Testicular cancer is a form of male genital cancer most commonly diagnosed in those who are younger or middle-aged.
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Regular screenings to check for testicular cancer are recommended. Testicular cancer can be diagnosed through some of the following exams and tests:
- Physical exam and medical history.
- Ultrasound imaging of the scrotum.
- Blood tests to check for the presence of tumor markers alpha-fetoprotein (ATP), beta-human chorionic gonadotropin (beta HCG) and lactic dehydrogenase (LDH).
- Biopsy to remove a small tissue sample of the testicle for examination.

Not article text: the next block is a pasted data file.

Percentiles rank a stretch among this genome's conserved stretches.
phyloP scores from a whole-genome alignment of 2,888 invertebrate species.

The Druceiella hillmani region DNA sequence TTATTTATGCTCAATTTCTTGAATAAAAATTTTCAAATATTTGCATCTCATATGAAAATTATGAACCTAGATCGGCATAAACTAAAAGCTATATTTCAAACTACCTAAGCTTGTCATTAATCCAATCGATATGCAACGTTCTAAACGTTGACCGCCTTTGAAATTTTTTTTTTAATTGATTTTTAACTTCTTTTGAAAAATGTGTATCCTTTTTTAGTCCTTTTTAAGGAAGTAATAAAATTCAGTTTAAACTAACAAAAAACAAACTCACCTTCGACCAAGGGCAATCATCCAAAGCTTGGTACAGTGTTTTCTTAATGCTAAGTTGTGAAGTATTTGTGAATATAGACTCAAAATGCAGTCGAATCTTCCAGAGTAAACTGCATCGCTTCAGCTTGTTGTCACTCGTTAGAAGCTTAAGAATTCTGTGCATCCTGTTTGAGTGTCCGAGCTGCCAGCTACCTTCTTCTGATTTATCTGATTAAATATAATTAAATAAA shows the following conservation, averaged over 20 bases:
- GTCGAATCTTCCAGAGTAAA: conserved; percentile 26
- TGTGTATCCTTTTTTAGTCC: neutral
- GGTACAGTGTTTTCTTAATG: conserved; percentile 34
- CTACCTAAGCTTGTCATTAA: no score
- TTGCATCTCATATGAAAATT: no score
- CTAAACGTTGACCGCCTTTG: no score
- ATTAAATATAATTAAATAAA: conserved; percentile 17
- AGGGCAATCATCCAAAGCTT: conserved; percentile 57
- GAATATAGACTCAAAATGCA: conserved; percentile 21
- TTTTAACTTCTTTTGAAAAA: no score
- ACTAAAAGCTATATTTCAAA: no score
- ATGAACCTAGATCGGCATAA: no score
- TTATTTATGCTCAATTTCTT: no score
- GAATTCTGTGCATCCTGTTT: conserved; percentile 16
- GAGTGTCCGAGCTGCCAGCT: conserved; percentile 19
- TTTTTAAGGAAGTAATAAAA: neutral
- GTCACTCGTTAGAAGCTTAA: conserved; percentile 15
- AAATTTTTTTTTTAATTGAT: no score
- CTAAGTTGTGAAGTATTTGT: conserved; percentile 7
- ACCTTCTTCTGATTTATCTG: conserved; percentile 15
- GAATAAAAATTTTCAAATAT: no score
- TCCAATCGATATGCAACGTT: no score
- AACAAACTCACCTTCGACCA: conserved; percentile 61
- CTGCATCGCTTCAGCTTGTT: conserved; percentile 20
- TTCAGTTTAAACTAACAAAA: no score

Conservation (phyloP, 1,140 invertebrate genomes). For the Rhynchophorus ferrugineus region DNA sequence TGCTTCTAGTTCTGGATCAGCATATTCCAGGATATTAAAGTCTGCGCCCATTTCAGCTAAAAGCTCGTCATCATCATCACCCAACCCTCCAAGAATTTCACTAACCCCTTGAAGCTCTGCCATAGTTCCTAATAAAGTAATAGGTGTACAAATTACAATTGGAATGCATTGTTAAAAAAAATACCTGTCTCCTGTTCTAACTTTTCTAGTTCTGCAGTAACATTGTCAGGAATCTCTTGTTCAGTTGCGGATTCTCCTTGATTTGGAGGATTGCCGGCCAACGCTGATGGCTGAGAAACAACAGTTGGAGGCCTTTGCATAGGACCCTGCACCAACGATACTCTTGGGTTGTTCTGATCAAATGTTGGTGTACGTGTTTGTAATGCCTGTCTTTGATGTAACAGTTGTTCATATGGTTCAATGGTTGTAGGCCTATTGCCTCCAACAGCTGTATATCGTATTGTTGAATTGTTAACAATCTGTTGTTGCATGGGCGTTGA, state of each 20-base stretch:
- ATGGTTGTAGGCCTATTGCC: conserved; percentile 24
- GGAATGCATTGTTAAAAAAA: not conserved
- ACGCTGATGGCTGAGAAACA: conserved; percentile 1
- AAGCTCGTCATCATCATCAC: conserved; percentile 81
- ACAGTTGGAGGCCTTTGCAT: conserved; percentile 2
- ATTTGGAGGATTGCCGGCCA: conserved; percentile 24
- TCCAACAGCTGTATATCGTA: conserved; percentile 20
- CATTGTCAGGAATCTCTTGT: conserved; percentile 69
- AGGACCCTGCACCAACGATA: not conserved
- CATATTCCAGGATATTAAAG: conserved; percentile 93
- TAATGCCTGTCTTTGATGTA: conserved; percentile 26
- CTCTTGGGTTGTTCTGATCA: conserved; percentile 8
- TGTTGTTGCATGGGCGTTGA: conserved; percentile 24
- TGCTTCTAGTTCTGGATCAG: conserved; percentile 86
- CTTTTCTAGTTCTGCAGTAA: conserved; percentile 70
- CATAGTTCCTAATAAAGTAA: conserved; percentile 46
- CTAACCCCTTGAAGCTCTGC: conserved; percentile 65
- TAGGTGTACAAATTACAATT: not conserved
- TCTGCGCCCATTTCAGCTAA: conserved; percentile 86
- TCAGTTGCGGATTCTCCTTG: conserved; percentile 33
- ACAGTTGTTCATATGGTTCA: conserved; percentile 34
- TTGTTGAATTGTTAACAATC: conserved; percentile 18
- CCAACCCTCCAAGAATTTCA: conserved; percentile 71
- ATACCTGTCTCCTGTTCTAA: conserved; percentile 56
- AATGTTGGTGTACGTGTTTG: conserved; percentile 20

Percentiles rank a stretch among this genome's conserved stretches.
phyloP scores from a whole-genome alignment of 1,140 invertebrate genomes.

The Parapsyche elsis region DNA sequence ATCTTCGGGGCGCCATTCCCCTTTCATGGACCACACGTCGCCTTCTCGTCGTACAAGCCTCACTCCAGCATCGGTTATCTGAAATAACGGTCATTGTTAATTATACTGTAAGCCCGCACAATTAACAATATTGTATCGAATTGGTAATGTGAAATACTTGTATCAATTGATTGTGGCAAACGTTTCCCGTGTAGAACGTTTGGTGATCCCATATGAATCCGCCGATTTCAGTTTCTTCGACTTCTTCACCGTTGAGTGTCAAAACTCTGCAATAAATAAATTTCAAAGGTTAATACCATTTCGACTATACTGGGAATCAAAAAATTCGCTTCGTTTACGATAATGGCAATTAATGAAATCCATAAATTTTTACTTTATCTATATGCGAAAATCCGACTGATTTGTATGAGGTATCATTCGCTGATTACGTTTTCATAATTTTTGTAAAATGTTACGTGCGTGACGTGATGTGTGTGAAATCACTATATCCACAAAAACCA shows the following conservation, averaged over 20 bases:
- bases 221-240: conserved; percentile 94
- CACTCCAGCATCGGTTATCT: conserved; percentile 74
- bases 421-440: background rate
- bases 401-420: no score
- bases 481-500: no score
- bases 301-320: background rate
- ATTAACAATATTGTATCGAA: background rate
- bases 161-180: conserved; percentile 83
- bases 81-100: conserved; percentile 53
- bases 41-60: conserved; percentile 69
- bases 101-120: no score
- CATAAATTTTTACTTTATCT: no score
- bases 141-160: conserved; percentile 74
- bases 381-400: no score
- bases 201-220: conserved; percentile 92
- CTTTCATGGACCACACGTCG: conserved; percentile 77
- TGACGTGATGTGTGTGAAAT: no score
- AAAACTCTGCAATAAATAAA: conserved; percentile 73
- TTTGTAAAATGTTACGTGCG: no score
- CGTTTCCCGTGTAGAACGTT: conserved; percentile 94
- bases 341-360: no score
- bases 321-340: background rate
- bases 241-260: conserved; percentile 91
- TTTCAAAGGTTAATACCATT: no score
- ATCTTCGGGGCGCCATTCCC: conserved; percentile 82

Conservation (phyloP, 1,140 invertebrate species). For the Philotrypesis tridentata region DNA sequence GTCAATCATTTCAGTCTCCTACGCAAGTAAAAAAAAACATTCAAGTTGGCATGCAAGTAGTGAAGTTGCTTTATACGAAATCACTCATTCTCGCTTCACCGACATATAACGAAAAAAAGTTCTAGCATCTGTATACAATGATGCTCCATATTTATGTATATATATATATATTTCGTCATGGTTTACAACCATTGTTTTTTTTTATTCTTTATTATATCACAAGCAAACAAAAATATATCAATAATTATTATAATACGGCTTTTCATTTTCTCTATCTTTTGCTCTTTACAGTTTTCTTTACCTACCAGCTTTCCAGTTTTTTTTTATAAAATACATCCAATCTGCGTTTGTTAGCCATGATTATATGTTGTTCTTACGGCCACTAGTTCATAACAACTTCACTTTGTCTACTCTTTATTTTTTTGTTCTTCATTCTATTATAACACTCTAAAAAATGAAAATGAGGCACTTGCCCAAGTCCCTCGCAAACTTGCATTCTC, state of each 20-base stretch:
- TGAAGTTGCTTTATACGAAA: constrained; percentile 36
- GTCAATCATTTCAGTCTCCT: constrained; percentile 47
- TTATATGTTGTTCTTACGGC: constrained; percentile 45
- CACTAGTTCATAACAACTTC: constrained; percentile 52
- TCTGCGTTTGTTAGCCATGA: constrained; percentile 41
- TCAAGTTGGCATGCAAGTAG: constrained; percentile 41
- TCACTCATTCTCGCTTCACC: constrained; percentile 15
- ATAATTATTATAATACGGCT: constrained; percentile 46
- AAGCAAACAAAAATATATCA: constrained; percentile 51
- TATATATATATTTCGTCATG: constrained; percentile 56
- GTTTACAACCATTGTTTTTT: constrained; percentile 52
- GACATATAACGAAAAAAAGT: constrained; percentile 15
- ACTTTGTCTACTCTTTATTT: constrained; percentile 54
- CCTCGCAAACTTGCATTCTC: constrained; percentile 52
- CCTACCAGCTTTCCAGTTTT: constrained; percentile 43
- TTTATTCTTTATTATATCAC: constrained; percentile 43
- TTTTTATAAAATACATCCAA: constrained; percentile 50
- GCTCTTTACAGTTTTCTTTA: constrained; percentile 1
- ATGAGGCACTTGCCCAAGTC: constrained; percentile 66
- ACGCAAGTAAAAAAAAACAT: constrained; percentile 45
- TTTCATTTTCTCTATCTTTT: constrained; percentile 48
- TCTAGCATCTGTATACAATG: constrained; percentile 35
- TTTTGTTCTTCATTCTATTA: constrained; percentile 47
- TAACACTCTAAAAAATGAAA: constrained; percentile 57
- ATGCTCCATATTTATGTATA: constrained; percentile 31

Treatment options for testicular cancer may include:
Testicular cancer surgery involves inguinal orchiectomy, which is a procedure to remove the testicle through an incision in the groin. The procedure can also be part of the approach to diagnosing a testicular cancer and typically involves removal of some of the nearby lymph nodes.
Intensity modulated radiation therapy (IMRT) is a state-of-the-art radiation therapy that can be used to treat testicular cancer.
Several chemotherapy drugs are FDA-approved for treatment of testicular cancer. High-dose chemotherapy in combination with stem cell transplant can also be part of treatment.
Close observation and testing after surgery for removal of a testicle may be recommended for cases of testicular cancers that have not spread beyond their origin. This approach forgoes chemotherapy or radiation therapy immediately after surgery but requires vigilance with regular follow-up blood tests and imaging tests for up to 10 years.